themidlander New commenter

    University schools and colleges work for me. Though it's hard to come by. I have a low base salary but the best holiday allowance outside of teaching (35 days before bank hols) and I still work with school children on curriculum content. I tutor in my free time using the Tutorpages. No leaving the country, still in education and not such a diversion.

    The rub is there is little progression but I'm happy and free to do a lot more rewarding and creative work.
  14. blueskydreaming

    blueskydreaming Lead commenter

    Who is this 'everyone' that you speak of? If you are referring to my comment above, I am only one person, but it is pretty much a holiday where I am! Small teaching load, generally nice kids, loads of money. Not perfect by a long stretch, but shockingly better than the UK.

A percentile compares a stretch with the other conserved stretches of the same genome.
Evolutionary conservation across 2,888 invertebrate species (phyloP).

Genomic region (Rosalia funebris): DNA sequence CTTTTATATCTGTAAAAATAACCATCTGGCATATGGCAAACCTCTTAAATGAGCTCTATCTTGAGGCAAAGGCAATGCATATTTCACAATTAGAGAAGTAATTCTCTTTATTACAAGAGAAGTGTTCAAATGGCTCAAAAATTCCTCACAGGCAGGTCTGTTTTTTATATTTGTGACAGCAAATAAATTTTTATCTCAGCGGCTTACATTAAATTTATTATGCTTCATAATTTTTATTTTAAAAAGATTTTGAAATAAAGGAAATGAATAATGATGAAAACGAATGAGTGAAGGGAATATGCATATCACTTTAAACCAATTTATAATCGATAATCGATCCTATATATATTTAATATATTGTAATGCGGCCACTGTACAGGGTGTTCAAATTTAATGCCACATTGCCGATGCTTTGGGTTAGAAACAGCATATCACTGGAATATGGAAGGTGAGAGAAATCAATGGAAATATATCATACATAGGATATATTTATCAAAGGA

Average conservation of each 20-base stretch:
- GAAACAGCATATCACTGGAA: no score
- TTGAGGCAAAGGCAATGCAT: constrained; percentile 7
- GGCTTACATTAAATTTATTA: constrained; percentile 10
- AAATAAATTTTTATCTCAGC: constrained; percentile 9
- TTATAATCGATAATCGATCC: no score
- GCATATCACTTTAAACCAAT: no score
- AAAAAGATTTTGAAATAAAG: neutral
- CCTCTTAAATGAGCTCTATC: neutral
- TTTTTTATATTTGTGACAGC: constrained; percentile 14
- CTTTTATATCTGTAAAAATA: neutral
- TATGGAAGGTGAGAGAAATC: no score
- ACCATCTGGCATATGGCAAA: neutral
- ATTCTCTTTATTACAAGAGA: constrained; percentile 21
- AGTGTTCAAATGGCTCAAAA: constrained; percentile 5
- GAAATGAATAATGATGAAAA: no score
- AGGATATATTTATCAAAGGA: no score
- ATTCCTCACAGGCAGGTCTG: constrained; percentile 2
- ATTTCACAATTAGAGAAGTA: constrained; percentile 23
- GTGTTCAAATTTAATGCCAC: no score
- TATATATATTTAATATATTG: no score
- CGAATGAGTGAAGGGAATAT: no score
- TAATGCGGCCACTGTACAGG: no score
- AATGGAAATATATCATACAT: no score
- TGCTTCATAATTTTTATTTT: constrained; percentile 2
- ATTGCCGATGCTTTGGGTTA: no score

jonwell675 and Alldone like this.
  15. exploration

    exploration New commenter

    Where is it you work? You're secondary English if I remember rightly...

    Edit: I tried to quote you blueskydreaming but I obviously didn't do it right :confused:
  16. Stiltskin

    Stiltskin Star commenter

    If you really don't like it, definitely look for something else.

    If you like the teaching side of things, look for work in Universities (outreach for work with schools and colleges still or you may be suitable for some academic posts). Also look at the education departments of museums/charities in the areas that interest you.
    install likes this.
  17. Tinycat1234

    Tinycat1234 Established commenter